David was greatly delighted at all he saw, and he could not restrain the feeling of pride that he was the cause of all this activity. Not the slightest surprise entered his mind at what he observed. There was not even the least shadow of mystery about it all. To him it was but natural that things should be as they were. He doubted nothing; he asked no questions. His plan was so great and reasonable that he accepted everything as a matter of course.

"You have perhaps wondered," Mr. Westcote began, after they were seated, "why I have brought you here to-day. I told you that it is a matter of business details, and so it is. You are Honorary President of our company and, accordingly, you are a large share-holder. You were not aware of that before, and I trust you do not mind our keeping it a secret?"

"No, no; not at all," David replied. "Everything is satisfactory to me."

"That is good," Mr. Westcote continued. "But as you have such a large interest in the company, it is necessary that you should have your will made to save complications in the future. Life is uncertain, you know, and if anything should happen to you it would make it very difficult for us if you did not have your business matters attended to."

"Quite right, quite right," David assented. "I have thought about it somewhat of late, and I am very glad that you have mentioned it. Could we not have the business attended to at once? It will not take long, will it?"

"No, it can soon be done," was the reply. "But first of all it will be necessary for you to state in whose favour you wish to make your will. Then we can have the papers drawn up, and you can sign them before you, leave the city."

"Yes, that will be necessary," and David placed his right hand to his forehead in a thoughtful manner. "I have been thinking that all over, and know the ones to whom I wish to leave my principal share in the falls. You see, I want to have people who will take a keen interest in the undertaking, such as I have, and who will be able to continue the work when I am gone."

"You are quite right," Mr. Westcote replied, though it was evident that he with difficulty repressed a smile of amusement at his companion's words.

"But I am somewhat worried about the others," David continued. "I wish to leave something to my faithful girl, Betty Bean, to her mother, who is a widow, and to Captain Peterson and his wife, for they have a hard struggle to make a living. Now, they are the ones I wish to help as far as I can, but I have no idea what I ought to leave them."

"How much would you like for them to have?" Mr. Westcote enquired.

"Well, it would be nice if they could have a thousand each. That would make them so comfortable. But I am afraid such an amount is out of the question."

"Not at all," was the reply. "You name the amount, and we shall put it in the will. You see," he added, as if it were an afterthought, "the falls will be good for that, and perhaps more, even after you have arranged for the others."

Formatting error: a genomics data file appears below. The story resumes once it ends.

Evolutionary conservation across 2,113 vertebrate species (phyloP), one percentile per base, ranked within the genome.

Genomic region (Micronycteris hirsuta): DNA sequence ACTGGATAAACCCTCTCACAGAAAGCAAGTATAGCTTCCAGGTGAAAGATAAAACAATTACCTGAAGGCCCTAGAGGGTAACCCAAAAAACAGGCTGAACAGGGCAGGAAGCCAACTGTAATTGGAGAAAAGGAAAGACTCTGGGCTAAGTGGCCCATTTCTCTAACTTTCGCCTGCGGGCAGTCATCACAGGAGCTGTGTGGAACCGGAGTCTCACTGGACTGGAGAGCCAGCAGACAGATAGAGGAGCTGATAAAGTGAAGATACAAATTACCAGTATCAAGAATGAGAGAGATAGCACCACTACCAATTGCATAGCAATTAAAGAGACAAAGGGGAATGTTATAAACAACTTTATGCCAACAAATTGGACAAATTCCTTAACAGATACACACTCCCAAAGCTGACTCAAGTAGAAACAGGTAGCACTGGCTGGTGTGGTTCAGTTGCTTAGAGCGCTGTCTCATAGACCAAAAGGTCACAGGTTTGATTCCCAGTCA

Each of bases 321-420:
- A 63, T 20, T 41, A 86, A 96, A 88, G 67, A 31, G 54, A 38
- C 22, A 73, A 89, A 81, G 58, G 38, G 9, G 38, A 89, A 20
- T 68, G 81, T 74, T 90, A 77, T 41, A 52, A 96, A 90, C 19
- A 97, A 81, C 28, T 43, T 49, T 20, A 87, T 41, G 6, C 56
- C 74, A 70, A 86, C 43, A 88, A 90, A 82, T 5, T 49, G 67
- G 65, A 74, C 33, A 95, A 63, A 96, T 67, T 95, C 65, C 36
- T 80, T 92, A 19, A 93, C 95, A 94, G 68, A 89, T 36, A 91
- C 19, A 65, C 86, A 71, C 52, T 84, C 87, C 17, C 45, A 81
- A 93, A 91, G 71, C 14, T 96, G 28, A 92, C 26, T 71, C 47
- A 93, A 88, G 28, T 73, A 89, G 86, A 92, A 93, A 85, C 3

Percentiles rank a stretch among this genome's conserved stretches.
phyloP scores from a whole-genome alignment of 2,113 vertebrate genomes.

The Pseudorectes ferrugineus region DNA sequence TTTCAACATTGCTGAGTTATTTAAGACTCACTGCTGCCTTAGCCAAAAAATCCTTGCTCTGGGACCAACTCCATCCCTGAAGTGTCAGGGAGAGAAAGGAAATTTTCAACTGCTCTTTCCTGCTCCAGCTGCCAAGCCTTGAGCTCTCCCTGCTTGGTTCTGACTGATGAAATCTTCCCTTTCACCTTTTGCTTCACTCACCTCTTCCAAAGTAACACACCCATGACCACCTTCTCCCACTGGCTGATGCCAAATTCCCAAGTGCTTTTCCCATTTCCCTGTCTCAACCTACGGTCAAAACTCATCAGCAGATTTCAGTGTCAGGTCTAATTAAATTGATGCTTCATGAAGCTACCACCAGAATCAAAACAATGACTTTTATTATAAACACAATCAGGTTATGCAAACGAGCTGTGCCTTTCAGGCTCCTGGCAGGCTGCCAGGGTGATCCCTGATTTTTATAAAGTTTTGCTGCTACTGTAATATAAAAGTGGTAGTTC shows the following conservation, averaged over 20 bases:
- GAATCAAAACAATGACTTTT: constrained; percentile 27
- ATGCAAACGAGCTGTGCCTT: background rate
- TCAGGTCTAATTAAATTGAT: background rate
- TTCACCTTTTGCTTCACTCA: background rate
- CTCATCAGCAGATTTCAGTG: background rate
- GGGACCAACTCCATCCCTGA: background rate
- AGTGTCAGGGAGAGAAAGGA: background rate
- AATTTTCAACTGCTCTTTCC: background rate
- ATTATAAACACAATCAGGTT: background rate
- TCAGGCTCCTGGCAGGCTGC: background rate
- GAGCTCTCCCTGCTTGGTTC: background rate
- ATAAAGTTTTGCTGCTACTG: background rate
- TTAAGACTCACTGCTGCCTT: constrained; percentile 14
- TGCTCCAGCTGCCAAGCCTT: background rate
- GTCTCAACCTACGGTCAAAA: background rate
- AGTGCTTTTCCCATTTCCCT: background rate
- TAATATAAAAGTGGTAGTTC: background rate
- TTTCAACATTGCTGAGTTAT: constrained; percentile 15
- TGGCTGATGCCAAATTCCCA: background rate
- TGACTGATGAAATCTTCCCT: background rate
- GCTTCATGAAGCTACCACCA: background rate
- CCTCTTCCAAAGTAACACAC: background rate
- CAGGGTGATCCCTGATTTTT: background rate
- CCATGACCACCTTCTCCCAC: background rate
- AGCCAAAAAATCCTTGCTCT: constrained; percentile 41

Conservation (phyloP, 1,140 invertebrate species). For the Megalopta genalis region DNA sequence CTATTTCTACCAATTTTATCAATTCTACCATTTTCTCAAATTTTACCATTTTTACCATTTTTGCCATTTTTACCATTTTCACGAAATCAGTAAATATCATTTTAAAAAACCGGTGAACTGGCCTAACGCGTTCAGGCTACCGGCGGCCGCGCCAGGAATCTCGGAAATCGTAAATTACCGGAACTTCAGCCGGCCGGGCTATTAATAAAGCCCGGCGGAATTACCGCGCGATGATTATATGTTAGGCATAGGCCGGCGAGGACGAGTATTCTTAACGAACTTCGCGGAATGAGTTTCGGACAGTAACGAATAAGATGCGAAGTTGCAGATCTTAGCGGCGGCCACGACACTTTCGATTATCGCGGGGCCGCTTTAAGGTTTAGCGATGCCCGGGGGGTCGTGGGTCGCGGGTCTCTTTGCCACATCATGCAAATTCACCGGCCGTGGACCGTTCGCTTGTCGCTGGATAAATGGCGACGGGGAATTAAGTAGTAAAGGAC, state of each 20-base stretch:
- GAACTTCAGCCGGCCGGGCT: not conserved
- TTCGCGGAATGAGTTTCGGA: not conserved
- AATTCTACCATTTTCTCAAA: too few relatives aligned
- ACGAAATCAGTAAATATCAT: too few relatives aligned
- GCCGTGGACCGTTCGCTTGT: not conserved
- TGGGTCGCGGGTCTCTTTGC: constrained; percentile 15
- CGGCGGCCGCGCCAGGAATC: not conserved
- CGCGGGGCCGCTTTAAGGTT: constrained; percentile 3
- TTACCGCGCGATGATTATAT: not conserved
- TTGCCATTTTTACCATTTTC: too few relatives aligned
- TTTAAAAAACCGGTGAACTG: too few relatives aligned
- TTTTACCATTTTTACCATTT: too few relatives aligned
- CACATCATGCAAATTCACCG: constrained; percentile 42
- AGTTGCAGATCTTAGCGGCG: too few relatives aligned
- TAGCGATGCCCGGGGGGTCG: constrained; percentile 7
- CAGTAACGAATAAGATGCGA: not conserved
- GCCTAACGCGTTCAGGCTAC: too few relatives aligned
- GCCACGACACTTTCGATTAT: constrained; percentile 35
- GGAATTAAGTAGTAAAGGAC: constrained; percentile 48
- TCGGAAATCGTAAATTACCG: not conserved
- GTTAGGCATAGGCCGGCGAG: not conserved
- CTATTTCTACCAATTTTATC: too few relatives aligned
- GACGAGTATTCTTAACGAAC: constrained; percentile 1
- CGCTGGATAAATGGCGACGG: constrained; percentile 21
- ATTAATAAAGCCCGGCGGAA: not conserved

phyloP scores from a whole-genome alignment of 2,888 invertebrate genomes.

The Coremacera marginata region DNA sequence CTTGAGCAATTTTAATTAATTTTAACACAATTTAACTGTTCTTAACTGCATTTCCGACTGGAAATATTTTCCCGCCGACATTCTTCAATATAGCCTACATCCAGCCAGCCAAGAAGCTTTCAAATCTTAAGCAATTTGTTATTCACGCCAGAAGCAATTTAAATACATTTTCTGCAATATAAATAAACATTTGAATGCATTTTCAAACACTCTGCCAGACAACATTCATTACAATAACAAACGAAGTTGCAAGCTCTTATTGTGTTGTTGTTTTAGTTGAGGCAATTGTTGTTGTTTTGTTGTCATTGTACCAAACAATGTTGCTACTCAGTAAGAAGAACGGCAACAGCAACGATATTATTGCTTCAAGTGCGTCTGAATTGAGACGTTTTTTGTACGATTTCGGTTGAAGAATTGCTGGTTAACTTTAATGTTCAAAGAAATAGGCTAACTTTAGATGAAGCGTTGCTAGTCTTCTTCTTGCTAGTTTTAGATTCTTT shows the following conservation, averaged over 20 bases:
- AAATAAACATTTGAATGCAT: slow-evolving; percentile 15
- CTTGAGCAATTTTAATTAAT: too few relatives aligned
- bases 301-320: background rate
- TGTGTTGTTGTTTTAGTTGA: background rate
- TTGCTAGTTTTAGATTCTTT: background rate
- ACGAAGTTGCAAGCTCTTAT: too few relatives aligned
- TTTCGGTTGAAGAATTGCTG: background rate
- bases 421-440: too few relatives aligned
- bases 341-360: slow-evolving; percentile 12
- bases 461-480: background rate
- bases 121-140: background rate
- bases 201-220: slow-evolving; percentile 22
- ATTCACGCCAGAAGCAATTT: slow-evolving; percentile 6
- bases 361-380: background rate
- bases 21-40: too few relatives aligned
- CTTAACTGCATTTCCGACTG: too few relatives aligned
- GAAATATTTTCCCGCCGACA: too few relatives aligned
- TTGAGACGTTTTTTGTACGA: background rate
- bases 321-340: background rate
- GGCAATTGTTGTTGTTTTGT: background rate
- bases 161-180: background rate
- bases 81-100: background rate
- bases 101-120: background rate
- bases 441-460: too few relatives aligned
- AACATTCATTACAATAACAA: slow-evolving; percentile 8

"I am pleased to hear you express such confidence in the undertaking," and David looked into his companion's face. "I little realised that it would pay so well in such a short time. I am very grateful to you for what you have done."

"It will pay you regularly," Mr. Westcote replied. "I may as well tell you that this is one of the most remarkable companies ever formed. Will you now mention the names of the principal ones to whom you wish to leave the rest of your interest?"

"There are only two, but I have such unlimited confidence in them that I feel I am making no mistake. You know them both for they are Jasper Randall, the young foreman, and Miss Lois Sinclair."

"Have you no relatives?" Mr. Westcote asked, concealing his surprise as much as possible. "If you have, would it not be well to remember them in your will?"

"I desire that all I possess in this world should go to the ones I have mentioned," David slowly replied. "We will not talk about relatives, please."

"Just as you say," Mr. Westcote assented, as he rose to his feet. "I shall have the papers drawn up at once. In the meantime, you had better come and stay with me. You will need a good rest after your trip."

It was late in the afternoon the next day before the work upon the will was completed. It was quite an elaborate affair, so David thought, and he had to study it carefully before signing it. When at last all was finished, the car was waiting before the office to carry them back to Creekdale.

"I am going with you," Mr. Westcote remarked as he took his seat by David's side. "I want to see that you get safely home. And besides," he added, "I wish to learn how the work is getting along up there. I have just been telephoning to Mr. Randall, and his report is most encouraging."